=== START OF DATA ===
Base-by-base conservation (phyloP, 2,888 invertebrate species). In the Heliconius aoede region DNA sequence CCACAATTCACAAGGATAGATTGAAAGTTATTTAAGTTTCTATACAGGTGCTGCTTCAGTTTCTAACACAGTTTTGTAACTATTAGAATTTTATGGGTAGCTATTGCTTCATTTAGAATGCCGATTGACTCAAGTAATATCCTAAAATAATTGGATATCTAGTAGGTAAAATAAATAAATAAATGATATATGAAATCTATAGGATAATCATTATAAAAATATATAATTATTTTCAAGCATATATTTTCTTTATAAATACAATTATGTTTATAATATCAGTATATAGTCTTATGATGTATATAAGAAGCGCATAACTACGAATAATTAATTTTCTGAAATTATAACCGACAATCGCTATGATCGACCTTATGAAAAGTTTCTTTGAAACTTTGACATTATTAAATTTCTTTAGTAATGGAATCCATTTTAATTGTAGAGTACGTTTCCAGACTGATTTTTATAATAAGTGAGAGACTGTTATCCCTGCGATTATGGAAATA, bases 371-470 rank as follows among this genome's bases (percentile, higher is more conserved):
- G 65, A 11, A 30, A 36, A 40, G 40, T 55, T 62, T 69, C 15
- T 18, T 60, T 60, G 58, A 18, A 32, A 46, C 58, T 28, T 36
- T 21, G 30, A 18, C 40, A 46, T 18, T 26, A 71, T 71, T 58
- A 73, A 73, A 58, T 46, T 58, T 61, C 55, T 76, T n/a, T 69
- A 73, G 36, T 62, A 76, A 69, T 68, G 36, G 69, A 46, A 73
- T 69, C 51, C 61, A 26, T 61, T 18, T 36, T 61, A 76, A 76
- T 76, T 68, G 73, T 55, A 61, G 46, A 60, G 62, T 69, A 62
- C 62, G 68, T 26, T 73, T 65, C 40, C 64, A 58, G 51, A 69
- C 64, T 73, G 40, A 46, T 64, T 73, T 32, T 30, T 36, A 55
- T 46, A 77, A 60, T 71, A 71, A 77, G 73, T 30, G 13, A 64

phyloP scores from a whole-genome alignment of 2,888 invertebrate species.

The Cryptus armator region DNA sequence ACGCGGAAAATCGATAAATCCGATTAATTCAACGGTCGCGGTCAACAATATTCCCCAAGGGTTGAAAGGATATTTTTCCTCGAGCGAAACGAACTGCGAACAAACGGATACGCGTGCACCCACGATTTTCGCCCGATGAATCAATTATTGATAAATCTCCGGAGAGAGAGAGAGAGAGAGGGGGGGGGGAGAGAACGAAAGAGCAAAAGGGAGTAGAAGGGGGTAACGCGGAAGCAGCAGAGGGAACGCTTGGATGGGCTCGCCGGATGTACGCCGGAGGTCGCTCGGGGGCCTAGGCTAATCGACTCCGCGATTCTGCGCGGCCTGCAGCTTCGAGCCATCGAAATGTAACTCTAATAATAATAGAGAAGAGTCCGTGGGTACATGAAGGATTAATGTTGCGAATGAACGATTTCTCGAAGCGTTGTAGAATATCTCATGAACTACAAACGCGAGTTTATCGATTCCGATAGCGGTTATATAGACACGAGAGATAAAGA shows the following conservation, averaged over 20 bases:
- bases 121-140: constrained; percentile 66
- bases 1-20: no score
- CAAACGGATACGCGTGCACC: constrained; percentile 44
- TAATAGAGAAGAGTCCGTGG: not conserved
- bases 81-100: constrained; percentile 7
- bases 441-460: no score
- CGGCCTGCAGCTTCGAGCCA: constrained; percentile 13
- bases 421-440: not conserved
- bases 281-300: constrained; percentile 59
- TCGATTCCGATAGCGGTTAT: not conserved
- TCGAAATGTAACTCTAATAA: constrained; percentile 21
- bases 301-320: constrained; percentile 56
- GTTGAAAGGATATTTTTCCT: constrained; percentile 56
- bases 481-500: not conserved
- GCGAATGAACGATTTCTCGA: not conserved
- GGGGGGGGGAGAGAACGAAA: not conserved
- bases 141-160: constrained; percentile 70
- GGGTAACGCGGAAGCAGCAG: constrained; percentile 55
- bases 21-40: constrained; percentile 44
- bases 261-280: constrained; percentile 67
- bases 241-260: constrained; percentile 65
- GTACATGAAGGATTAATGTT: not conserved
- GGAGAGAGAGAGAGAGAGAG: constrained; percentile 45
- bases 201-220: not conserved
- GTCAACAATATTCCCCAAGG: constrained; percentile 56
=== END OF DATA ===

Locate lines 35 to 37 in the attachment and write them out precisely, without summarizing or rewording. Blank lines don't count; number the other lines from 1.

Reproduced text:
- GTACATGAAGGATTAATGTT: not conserved
- GGAGAGAGAGAGAGAGAGAG: constrained; percentile 45
- bases 201-220: not conserved